Hope in the Valley signs contract to purchase Rite of Passage property
ALAMOSA — Last week, the non-profit Hope in the Valley signed a contract with the Alamosa County Commissioners to purchase property to serve as the future site of a 30-bed residential treatment and recovery center. The 6,700 square foot building, locally known as the Rite of Passage, is located behind the Alamosa County Sheriff’s Office on 17th Street.
According to Alamosa County Administrator Roni Wisdom, the property was sold for $700,000 and the hope is “to close before the end of the year.”
A Thursday afternoon conversation with Justin Luke Riley, partner and co-founder of Hope in the Valley, revealed that the plans for the facility go far and above the renovation of the property, including creation of a “community led treatment and recovery center plus.”
That language is used deliberately by Riley, “not for marketing purposes” but because it is an accurate description of the non-profit’s plans for the facility now and in the future, driven by a philosophy of “giving back” to the community and collaboration with community partners including local municipalities, non-profits, law enforcement, the district attorney’s office, the court system, health care systems and veterans’ organizations.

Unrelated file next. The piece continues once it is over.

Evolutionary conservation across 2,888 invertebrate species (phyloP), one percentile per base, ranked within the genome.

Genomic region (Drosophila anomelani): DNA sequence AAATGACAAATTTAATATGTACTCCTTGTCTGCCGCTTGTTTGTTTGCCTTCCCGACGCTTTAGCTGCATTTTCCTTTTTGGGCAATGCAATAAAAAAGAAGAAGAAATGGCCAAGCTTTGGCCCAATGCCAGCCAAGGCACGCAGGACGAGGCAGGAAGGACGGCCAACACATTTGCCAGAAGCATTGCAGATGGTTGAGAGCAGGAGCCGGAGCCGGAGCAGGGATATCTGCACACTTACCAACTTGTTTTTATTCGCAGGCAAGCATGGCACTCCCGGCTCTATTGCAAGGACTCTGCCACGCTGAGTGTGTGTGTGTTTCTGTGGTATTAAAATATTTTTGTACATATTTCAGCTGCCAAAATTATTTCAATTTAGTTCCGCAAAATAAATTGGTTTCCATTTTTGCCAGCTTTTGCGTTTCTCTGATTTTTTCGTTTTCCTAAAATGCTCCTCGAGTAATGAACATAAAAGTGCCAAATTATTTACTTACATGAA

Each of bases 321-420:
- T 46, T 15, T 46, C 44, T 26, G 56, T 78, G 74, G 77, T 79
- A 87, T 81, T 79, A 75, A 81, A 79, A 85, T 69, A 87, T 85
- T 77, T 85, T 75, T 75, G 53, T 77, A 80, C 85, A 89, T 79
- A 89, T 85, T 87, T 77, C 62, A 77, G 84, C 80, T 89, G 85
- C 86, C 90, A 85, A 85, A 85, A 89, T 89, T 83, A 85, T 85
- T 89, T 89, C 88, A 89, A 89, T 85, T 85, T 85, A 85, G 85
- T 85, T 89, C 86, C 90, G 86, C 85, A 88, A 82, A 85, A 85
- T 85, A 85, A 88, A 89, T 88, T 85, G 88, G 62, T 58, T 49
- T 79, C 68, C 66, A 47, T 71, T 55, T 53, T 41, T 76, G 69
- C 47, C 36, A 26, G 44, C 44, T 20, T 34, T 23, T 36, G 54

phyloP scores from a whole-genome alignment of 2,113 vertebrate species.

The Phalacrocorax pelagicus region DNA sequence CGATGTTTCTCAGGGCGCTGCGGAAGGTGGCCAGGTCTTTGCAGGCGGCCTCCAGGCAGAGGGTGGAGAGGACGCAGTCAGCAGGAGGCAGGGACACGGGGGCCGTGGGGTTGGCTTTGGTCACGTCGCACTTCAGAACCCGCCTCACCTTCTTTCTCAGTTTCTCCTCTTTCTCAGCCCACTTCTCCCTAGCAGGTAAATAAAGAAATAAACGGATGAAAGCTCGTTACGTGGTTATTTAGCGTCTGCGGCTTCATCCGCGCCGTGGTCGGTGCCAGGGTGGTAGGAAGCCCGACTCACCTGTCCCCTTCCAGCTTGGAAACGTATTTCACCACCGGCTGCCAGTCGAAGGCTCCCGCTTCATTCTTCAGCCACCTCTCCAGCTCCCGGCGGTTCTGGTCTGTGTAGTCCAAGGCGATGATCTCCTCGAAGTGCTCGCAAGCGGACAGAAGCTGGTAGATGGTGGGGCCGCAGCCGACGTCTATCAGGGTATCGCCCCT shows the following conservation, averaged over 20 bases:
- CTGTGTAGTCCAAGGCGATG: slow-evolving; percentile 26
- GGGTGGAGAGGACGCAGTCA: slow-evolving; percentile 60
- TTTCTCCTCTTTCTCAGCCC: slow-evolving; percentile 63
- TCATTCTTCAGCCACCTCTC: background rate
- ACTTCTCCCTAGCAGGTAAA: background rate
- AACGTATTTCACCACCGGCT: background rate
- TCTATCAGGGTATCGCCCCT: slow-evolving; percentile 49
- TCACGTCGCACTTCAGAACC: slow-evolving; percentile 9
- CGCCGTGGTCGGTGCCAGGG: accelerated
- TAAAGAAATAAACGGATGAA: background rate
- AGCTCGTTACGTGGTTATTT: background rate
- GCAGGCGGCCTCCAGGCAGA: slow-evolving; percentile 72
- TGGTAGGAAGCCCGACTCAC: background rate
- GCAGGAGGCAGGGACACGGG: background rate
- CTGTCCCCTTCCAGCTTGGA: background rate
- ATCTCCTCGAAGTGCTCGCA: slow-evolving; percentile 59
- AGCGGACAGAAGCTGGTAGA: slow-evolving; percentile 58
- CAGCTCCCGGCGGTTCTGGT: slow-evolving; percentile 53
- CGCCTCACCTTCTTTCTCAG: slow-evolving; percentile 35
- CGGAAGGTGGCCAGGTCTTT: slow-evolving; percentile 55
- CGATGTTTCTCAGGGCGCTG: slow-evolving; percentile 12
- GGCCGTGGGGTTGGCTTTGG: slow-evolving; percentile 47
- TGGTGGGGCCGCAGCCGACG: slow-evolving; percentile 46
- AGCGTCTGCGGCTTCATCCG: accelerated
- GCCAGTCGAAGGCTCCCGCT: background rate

Riley has garnered a national reputation for, among other things, having worked with what he said are hundreds of treatment centers and starting Young People in Recovery which is described by Forbes magazine in 2017 and other publications as “changing the narrative around addiction recovery and fueling a new, energetic movement across the nation.”
However, Riley is quick to sidestep being the focus of conversation, instead directing attention to the deep commitment of his partners and fellow co-founders, Kim and Paul Reed, as well as the “incredible partnership” they have already experienced in working with the Alamosa County Commissioners and, specifically, Wisdom, toward creation of the facility they envision.
He also gives great credit to Jamie Reynolds — nurse, resident of the valley and Paul Reed’s sister — who first alerted them to the property being available.
“We’re very excited to be opening the first (center) of its kind — definitely in Alamosa but also the state,” Riley said. “We hope to show the rest of the country how successful our model can be at multiple levels.”